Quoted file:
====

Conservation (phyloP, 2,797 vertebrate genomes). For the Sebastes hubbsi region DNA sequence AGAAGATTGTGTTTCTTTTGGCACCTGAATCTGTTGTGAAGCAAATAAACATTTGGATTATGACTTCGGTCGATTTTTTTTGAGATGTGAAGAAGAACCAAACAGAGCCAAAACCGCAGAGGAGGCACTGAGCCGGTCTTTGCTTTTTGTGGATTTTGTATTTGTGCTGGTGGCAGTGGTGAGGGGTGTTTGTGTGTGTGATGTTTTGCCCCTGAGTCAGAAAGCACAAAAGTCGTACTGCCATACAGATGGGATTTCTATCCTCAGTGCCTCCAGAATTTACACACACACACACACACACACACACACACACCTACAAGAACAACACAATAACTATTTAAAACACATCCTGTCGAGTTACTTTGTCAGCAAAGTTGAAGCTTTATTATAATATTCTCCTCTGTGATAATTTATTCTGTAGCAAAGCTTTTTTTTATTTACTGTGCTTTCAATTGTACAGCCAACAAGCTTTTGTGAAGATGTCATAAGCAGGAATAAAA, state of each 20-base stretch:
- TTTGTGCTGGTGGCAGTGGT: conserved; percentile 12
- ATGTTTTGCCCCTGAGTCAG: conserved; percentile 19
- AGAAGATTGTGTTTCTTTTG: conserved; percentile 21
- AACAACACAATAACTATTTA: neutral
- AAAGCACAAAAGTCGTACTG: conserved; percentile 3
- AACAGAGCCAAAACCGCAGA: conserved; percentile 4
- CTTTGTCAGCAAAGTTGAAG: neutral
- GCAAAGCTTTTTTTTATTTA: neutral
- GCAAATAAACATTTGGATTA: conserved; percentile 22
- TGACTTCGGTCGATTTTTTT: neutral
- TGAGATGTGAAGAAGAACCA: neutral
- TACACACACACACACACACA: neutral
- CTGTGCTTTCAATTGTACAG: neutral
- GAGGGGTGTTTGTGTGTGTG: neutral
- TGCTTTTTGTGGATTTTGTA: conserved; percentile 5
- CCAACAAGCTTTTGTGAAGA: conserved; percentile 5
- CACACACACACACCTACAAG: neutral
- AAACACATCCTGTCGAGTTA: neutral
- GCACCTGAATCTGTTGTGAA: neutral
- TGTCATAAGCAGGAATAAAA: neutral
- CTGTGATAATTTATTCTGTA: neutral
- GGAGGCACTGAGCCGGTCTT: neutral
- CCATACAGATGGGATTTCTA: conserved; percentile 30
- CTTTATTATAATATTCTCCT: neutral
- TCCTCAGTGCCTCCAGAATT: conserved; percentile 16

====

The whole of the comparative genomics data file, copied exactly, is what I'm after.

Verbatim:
Conservation (phyloP, 2,797 vertebrate genomes). For the Sebastes hubbsi region DNA sequence AGAAGATTGTGTTTCTTTTGGCACCTGAATCTGTTGTGAAGCAAATAAACATTTGGATTATGACTTCGGTCGATTTTTTTTGAGATGTGAAGAAGAACCAAACAGAGCCAAAACCGCAGAGGAGGCACTGAGCCGGTCTTTGCTTTTTGTGGATTTTGTATTTGTGCTGGTGGCAGTGGTGAGGGGTGTTTGTGTGTGTGATGTTTTGCCCCTGAGTCAGAAAGCACAAAAGTCGTACTGCCATACAGATGGGATTTCTATCCTCAGTGCCTCCAGAATTTACACACACACACACACACACACACACACACACCTACAAGAACAACACAATAACTATTTAAAACACATCCTGTCGAGTTACTTTGTCAGCAAAGTTGAAGCTTTATTATAATATTCTCCTCTGTGATAATTTATTCTGTAGCAAAGCTTTTTTTTATTTACTGTGCTTTCAATTGTACAGCCAACAAGCTTTTGTGAAGATGTCATAAGCAGGAATAAAA, state of each 20-base stretch:
- TTTGTGCTGGTGGCAGTGGT: conserved; percentile 12
- ATGTTTTGCCCCTGAGTCAG: conserved; percentile 19
- AGAAGATTGTGTTTCTTTTG: conserved; percentile 21
- AACAACACAATAACTATTTA: neutral
- AAAGCACAAAAGTCGTACTG: conserved; percentile 3
- AACAGAGCCAAAACCGCAGA: conserved; percentile 4
- CTTTGTCAGCAAAGTTGAAG: neutral
- GCAAAGCTTTTTTTTATTTA: neutral
- GCAAATAAACATTTGGATTA: conserved; percentile 22
- TGACTTCGGTCGATTTTTTT: neutral
- TGAGATGTGAAGAAGAACCA: neutral
- TACACACACACACACACACA: neutral
- CTGTGCTTTCAATTGTACAG: neutral
- GAGGGGTGTTTGTGTGTGTG: neutral
- TGCTTTTTGTGGATTTTGTA: conserved; percentile 5
- CCAACAAGCTTTTGTGAAGA: conserved; percentile 5
- CACACACACACACCTACAAG: neutral
- AAACACATCCTGTCGAGTTA: neutral
- GCACCTGAATCTGTTGTGAA: neutral
- TGTCATAAGCAGGAATAAAA: neutral
- CTGTGATAATTTATTCTGTA: neutral
- GGAGGCACTGAGCCGGTCTT: neutral
- CCATACAGATGGGATTTCTA: conserved; percentile 30
- CTTTATTATAATATTCTCCT: neutral
- TCCTCAGTGCCTCCAGAATT: conserved; percentile 16